Oil prices ended nearly 15% higher on Monday, with the Brent benchmark seeing its biggest jump in about 30 years.
The rise came after two attacks on Saudi Arabian facilities on Saturday knocked out about 5% of global supply.
Brent crude initially surged 20% at the start of trading, but eased back to end at $69 a barrel, up 14.6%. US oil prices finished up 14.7%, the biggest jump since 2008.
Prices fell back after President Donald Trump vowed to release US reserves.
The strike, which the US blames on Iran, has sparked fears of increased risk to energy supplies in the region.
However, prices remain below Brent's 12-month high of $86.29 a barrel seen last October, when West Texas Intermediate also climbed to more than $76 a barrel.
The drone attacks on plants in the heartland of Saudi Arabia's oil industry hit the world's biggest petroleum-processing facility as well as a nearby oil field, both of which are operated by energy giant Aramco.
Together they account for about 50% of Saudi Arabia's oil output, or 5% of daily global oil production. It could take weeks before the facilities are fully back on line.
Aneeka Gupta, commodities strategist at the fund manager Wisdom Tree, said that higher oil prices would not have an immediate impact on consumers as they "could take a bit of time of feed through".
However, she says that if the outage lasts for more than six weeks, oil prices could hit "north of" $75 a barrel.
Bob McNally, president of Rapidan Energy Group and a former energy adviser in George W. Bush's administration, told the BBC: "I think it's going to last. As long as the United States and Saudi Arabia on one hand and Iran on the other remain in this escalatory conflict then we're going to build in a risk premium because it's getting very serious."
US Secretary of State Mike Pompeo claimed that Tehran was behind the attacks. Iran accused the US of "deceit."
Later, Mr Trump said in a tweet the US knew who the culprit was and was "locked and loaded" but waiting to hear from the Saudis about how they wanted to proceed.
In another tweet he said there was "plenty of oil!".
The Saudis have provided little detail about the attacks, apart from saying there were no casualties, but have given a few more indications about oil production.
Energy Minister Prince Abdulaziz bin Salman said some of the fall in production would be made up by tapping huge storage facilities.
The kingdom is the world's biggest oil exporter, shipping more than seven million barrels daily. Saudi stocks stood at 188 million barrels in June, according to official data.
"Saudi authorities have claimed to control the fires, but this falls far short of extinguishing them," said Abhishek Kumar, head of analytics at Interfax Energy in London. "The damage to facilities at Abqaiq and Khurais appears to be extensive, and it may be weeks before oil supplies are normalised."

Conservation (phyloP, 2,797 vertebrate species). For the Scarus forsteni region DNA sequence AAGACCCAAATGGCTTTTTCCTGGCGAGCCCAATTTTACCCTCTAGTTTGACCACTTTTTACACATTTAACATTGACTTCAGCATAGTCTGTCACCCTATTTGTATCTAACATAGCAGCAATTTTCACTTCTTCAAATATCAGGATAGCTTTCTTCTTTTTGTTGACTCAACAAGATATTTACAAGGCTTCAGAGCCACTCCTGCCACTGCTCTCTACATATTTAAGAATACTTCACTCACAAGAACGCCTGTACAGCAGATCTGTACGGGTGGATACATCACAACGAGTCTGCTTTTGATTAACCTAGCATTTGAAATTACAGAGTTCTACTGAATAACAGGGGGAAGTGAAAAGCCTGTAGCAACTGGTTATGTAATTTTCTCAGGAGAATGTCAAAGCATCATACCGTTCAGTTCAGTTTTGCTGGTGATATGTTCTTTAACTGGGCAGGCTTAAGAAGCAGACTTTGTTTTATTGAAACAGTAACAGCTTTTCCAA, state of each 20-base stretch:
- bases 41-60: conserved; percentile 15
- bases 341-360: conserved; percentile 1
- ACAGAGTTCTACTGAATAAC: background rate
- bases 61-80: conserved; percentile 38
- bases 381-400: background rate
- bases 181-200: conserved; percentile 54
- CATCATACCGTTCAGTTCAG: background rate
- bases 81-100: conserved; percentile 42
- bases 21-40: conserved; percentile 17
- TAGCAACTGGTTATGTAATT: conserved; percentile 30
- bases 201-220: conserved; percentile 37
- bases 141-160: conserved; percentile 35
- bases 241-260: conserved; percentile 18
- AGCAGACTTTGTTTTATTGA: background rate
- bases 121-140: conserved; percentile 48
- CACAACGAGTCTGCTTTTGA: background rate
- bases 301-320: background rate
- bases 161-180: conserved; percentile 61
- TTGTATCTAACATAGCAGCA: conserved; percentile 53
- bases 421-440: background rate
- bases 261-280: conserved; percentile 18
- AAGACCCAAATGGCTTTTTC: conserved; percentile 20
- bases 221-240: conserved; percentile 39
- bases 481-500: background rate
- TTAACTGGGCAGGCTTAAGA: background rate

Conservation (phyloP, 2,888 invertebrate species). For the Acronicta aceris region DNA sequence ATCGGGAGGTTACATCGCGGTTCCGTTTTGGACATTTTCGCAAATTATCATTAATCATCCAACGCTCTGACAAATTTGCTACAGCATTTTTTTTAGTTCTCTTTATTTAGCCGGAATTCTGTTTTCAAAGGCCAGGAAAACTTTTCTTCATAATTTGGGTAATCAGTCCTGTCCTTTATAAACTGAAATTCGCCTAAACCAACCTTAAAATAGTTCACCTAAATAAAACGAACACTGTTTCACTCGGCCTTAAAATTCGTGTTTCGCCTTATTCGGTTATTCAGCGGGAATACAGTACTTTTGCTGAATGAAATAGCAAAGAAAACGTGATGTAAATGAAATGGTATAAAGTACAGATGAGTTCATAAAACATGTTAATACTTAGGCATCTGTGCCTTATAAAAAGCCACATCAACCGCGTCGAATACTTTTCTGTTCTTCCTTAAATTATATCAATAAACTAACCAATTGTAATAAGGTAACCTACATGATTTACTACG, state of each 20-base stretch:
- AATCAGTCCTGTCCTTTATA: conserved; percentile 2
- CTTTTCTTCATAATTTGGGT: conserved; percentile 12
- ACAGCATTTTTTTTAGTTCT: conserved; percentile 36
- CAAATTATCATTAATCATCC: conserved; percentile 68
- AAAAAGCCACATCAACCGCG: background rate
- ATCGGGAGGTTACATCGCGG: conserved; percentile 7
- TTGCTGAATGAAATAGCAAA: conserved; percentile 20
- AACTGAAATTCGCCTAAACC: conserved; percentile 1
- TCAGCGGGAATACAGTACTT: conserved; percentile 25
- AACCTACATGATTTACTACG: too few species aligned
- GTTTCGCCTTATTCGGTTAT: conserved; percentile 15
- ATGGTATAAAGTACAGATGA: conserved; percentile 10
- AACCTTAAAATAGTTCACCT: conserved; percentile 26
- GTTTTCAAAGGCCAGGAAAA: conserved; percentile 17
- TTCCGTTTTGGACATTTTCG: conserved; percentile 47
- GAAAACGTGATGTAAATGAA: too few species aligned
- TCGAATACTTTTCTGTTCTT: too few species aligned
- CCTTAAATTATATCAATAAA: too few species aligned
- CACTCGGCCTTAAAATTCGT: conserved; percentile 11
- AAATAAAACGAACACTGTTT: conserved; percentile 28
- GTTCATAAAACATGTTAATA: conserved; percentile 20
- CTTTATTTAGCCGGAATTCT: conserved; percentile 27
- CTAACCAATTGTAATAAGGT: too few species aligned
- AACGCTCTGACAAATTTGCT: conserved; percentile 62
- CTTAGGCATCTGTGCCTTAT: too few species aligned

However, Jeffery Halley, senior market analyst at Oanda, said the disruption would not affect crude supplies in the near-term.
"There's enough capacity in storage to meet the shortfall in the short-term."
Drivers will not immediately see an increase at the pump, according to international energy policy expert Prof Nick Butler.
"The direct impact of the attacks could be short-lived," he said.
"The market has adjusted without blinking over the last two years to the loss for political reasons of over two millions barrels a day of production from Venezuela and Iran."
In the UK, 40% of the price of a litre of petrol is made up of oil, fuel production and profit. The rest is tax.
"There are currently savings in the wholesale price that have only just started to be passed on to drivers by retailers," says Simon Williams from the RAC.
"Many retailers cut their prices by 3p on Friday and we believe that average prices were six pence too high before that, so the impact of these fires may not be too great."
But Mr Halley said that global fuel prices are likely to increase: "You'll see price hikes in gasoline all over world. Consumers will first notice it quite quickly in higher petrol prices."
He also warned to "watch airline fuel surcharges" which could also rise, depending on an airline's fuel price hedging policies.
The US held 644.8 million barrels of oil in storage as of 6 September, according to the Department of Energy.
The US Strategic Petroleum Reserve keeps the oil in underground salt caverns across four sites in Texas and Louisiana along the Gulf of Mexico coast.
The cylindrical caverns are typically 200 foot in diameter and 2,000 foot high, and in total they can store up to 727 million barrels of oil.
A salt cavern in Louisiana where the US stores millions of barrels of oil
The US also has around 416.1 million barrels of oil in commercial storage held by the likes of oil producers and refineries, based on data from the US Energy Information Administration.
In Saudi Arabia, oil production has plunged by 5.7 million barrels a day because of the attacks.
It has around 188 million barrels of oil in reserve, according to energy consultancy the Rapidan Energy Group.